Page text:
KFC: rebranding is futile

A loyal KFC patronScanning the Marketing Daily e-letter, Around the Net, an article originating in The Wall Street Journal yesterday caught my eye.

It began with some de ja vu.

The headline stated, “KFC Will Feature Non-Fried Chicken As Part Of Makeover“.

I thought they did that when they changed the name from Kentucky Fried Chicken. Here are a couple of paragraphs from the article by Thom Forbes to set the stage:  

“Acknowledging that its major U.S. businesses are in need of rejuvenation to meet changing consumer tastes and to fend off tough competitors, Yum Brands will restructure KFC sometime next year with non-fried chicken as ‘the centerpiece of our overall brand transformation,’ according to CEO David Novak.

“KFC, formerly Kentucky Fried Chicken, has dabbled with non-fried fare before, with mixed results. Its core business remains fried chicken on the bone. But disappointing sales indicate a need for dramatic change, Novak says, including ‘a more youthful and contemporary image.’ “

So, the question I pose: is re-branding worth the time and effort?

In this case, I believe KFC will always be Kentucky Fried Chicken, will always be represented by the “Colonel”, will always be known for fried chicken.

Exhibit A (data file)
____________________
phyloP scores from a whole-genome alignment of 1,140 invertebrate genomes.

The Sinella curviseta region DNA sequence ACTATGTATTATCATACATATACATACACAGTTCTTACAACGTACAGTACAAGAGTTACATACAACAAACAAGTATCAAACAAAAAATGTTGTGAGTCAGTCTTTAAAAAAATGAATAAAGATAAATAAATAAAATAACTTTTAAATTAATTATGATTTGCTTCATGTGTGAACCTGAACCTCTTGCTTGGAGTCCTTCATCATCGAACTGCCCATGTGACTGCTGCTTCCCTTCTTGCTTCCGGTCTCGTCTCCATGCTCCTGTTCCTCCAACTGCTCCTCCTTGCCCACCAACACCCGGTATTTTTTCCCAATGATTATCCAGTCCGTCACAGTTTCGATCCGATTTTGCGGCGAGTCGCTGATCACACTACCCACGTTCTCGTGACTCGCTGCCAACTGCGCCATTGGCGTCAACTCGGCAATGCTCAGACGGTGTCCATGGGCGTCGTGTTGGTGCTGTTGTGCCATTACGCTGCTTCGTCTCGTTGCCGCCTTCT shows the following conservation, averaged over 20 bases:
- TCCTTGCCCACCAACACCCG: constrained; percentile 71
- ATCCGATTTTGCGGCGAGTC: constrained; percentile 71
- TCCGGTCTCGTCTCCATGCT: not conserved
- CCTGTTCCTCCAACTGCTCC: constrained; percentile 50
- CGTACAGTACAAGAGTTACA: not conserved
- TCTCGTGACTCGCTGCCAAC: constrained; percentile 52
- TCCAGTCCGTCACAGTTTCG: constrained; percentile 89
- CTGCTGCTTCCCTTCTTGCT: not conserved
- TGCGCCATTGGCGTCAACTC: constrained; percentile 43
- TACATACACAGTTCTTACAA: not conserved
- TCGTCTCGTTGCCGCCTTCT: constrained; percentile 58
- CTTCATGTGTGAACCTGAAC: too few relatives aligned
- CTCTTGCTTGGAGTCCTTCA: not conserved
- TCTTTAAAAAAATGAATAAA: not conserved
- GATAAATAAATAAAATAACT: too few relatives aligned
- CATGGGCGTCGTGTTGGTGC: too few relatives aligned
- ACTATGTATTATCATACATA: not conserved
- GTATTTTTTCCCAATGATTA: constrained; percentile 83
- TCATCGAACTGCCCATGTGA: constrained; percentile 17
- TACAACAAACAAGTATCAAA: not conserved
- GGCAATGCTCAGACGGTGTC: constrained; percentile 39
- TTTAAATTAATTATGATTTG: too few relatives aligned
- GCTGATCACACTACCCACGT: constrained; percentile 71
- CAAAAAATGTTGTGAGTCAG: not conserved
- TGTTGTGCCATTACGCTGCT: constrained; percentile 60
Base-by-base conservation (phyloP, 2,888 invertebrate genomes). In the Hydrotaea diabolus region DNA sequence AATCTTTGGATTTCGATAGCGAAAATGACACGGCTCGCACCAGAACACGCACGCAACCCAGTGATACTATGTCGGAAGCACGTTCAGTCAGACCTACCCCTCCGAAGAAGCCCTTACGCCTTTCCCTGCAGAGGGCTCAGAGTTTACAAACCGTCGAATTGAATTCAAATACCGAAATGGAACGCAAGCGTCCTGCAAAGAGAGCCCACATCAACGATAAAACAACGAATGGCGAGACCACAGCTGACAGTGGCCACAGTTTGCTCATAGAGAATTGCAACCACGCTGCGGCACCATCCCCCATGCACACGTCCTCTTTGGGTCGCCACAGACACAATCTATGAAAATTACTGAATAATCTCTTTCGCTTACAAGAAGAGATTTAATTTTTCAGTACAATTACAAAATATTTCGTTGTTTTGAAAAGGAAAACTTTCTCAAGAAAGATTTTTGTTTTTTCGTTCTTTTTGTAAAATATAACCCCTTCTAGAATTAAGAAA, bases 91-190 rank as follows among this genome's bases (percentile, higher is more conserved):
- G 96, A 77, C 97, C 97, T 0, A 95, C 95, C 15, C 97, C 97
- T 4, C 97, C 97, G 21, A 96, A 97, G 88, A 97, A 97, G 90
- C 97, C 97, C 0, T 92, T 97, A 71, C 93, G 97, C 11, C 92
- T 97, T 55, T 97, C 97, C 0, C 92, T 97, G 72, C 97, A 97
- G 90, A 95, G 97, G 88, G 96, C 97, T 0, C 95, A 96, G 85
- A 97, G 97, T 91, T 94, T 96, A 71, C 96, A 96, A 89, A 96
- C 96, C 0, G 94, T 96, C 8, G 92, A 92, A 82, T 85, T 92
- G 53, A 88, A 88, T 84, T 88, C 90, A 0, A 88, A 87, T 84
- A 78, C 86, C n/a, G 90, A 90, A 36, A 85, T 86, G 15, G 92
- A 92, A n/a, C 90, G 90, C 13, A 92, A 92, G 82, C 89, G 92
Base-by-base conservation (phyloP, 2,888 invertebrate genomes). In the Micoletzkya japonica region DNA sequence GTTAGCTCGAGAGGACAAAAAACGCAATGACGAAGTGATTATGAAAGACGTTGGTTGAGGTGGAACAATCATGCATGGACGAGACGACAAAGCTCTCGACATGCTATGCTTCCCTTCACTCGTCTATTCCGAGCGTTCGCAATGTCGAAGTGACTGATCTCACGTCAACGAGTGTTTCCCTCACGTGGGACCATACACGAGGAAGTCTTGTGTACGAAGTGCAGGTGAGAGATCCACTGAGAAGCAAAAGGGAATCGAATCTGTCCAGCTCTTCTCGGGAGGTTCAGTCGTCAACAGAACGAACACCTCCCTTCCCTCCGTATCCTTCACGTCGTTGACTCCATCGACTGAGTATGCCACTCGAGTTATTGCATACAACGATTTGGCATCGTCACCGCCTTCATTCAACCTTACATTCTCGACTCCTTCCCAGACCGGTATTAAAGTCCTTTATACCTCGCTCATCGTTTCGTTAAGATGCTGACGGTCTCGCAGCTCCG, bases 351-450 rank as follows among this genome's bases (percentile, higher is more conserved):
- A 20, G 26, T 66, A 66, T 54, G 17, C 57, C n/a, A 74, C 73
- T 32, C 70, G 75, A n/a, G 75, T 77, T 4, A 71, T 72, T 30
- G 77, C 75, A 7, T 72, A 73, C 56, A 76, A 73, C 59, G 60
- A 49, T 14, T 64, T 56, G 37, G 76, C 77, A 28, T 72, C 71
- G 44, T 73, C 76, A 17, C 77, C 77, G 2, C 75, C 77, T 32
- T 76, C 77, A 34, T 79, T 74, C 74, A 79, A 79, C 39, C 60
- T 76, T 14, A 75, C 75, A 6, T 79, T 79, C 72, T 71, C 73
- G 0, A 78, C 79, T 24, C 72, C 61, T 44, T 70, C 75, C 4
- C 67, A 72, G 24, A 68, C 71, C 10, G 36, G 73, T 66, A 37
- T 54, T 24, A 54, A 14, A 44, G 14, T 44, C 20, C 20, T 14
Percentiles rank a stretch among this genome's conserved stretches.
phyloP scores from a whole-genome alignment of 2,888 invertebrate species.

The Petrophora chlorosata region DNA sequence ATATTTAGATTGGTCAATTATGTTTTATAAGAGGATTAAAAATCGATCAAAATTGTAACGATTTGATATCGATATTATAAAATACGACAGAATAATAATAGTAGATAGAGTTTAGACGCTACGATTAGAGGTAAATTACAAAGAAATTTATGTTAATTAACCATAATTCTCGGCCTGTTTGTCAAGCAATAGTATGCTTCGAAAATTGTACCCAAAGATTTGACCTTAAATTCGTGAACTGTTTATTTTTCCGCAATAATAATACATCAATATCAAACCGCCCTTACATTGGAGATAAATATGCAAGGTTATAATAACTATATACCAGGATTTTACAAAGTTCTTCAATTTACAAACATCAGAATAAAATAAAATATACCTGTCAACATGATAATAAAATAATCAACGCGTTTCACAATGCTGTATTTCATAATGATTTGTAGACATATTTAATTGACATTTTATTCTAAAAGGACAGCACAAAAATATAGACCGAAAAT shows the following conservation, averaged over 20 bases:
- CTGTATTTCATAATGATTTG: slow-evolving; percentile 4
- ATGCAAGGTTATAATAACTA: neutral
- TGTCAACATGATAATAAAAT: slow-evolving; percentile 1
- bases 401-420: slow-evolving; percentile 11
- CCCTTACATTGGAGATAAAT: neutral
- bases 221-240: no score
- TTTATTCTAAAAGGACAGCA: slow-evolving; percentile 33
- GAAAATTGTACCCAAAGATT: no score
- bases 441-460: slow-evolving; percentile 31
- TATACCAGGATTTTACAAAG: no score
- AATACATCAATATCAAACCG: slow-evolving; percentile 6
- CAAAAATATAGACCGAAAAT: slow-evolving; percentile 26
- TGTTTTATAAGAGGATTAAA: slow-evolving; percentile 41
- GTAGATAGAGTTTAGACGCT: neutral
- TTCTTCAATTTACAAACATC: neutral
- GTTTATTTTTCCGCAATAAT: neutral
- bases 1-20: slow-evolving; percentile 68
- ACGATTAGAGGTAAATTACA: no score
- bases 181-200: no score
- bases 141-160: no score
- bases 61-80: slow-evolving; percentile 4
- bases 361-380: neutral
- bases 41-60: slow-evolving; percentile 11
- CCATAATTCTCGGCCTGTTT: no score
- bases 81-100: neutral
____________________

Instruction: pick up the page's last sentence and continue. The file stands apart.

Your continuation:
Attempting to change a brand’s promise and its heritage present difficulties, particularly if the brand is as strong as Kentucky Fried Chicken. Memories linger. Association dies slowly, if at all.

There’s another factor, too.

Have you ever noticed that some restraint locations just never seem to make it, even when a steak house becomes a sea food restaurant, then a Mexican grill, then an Asian buffet? No matter how you present it, a new restaurant in a once taunted location acquires at least a little of the reputation of the unsatisfactory first tenant. And this can go on for years. So old memories and associations may never die.

I believe KFC is destined to be the purveyor of the greasy stuff with a side of mashed spuds and a biscuit.

In short KFC equals fried chicken no matter how you cut it. Live with it, KFC.
Incidentally, if they had begun business with a name that wasn’t descriptive, they may not be in the trouble they’re in now. On the other hand, was that descriptive and preemptive name a key to their initial success?

What do you think? Comments welcome.

Martin

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